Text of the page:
I bought it 2nd Hand for £100 and on average it costs me £40 or so in electricity for the 6 months I use it. £40 is 2 pairs of jeans, one meal out maybe? It's a no brainer.

LeeLooDallasMultiPass Mon 11-Nov-13 10:24:31

I bought one when ds1 was born as he had reflux so sicked up down lots of bibs and clothing. Never looked back. Ds2 had worse reflux 3 years later. I worship my tumble drier.

Most recent one was bought in 2006, it is an AEG condenser sensor drier so stops when the clothes are dry. I couldn't tell you what energy rating it is but when I wash 7kg load of uniform trousers and jumpers (sweatshirt type) it takes less than 1 hour to tumble it dry on the "damp" setting.

As I put the washing machine on at the same time the washing machine still has an hour to go so the clothes stay in the drier in the heat which means they definitely aren't damp when they come out.

The spin on your washing machine makes a huge difference. I went from a 1200 spin to an AEG 1400 spin and it knocked off about 15-20 minutes of tumble drying. To compare it, when I wash kids t-shirts, underwear, and 2-3 pairs of jeans (my boys are 10 and 7) the tumbling aspect takes about 1hr 20. So cost wise it isn't that much.

I personally use it daily, I suck up the electricity costs just like petrol costs, I need to travel and I want clothes dried instantly.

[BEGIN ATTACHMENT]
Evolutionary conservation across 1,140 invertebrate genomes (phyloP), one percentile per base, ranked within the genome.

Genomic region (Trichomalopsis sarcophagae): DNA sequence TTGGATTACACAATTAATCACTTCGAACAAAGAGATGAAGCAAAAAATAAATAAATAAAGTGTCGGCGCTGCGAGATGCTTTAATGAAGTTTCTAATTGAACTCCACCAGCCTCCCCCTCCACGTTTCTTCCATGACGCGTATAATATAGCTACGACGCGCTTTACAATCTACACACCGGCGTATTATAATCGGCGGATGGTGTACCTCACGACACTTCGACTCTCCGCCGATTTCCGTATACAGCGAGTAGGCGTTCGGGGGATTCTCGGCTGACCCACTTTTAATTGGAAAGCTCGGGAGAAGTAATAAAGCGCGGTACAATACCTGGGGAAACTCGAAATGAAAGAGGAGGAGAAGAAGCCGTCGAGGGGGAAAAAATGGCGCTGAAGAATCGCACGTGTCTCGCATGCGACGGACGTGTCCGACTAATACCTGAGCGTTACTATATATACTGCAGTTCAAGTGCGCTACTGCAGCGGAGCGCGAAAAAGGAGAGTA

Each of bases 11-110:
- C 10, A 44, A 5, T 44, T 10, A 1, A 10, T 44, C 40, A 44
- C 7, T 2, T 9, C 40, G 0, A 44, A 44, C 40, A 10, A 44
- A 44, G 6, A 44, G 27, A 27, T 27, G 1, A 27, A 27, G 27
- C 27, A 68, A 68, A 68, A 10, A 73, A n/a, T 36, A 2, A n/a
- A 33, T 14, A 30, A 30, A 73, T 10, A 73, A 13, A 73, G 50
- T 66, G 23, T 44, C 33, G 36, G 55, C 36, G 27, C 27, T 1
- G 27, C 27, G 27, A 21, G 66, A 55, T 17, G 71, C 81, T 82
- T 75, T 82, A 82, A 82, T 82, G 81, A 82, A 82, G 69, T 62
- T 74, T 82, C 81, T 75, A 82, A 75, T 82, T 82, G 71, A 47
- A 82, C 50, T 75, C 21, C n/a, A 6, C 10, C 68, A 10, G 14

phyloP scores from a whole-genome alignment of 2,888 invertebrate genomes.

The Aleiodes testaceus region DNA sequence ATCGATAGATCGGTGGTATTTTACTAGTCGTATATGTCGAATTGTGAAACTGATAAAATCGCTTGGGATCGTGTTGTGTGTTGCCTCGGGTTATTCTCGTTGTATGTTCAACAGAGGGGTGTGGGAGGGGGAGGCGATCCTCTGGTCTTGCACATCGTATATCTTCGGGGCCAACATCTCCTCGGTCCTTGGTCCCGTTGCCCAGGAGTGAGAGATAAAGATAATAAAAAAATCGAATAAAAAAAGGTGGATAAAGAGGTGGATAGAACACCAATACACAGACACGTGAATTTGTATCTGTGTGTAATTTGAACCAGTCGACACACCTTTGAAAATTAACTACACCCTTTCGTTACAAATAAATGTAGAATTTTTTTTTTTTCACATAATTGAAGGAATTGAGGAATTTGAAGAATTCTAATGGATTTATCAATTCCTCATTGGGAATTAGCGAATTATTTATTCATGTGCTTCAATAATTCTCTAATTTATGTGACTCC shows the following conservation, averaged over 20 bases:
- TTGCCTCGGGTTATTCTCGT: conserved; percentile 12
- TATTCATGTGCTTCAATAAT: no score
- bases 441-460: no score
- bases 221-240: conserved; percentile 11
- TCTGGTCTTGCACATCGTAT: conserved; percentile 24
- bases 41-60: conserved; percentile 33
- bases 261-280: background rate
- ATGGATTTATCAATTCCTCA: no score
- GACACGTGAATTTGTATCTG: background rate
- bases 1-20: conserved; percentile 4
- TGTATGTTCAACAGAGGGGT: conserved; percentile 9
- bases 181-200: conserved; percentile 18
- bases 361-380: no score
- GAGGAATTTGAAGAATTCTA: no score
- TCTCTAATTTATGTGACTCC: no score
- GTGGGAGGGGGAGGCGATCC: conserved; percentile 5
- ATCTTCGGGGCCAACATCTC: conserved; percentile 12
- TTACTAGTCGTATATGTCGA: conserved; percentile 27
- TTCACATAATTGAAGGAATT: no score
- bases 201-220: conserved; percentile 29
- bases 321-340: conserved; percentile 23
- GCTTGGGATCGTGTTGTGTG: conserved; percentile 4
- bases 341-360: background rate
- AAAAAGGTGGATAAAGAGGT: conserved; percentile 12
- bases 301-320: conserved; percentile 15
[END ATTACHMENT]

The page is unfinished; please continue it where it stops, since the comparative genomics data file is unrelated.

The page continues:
If my house is damp my asthma kicks off so I weigh up money over compromised health. Buy one, I used to have mine in the garage and emptied the bottle every time which was a walk of 8m to the sink and 8m back and it still didn't put me off!

Fluffycloudland77 Mon 11-Nov-13 13:05:22

Siemens do an A+++ tumble dryer, whirlpool did one too for half the price but do you think I can find it now? No.

I have a spin dryer too.

Suddengeekgirl Mon 11-Nov-13 14:36:07

Thank you all! smile

I've started looking online.
I want the sensor drying as that sounds more energy efficient.

Can anyone recommend a brand? I think Siemens etc will be too £££ unfortunately.
Also I've looked at appliances online/ao. Are their estimates of annual electricity cost accurate? confused even the C rated ones don't seem too bad according to their figures!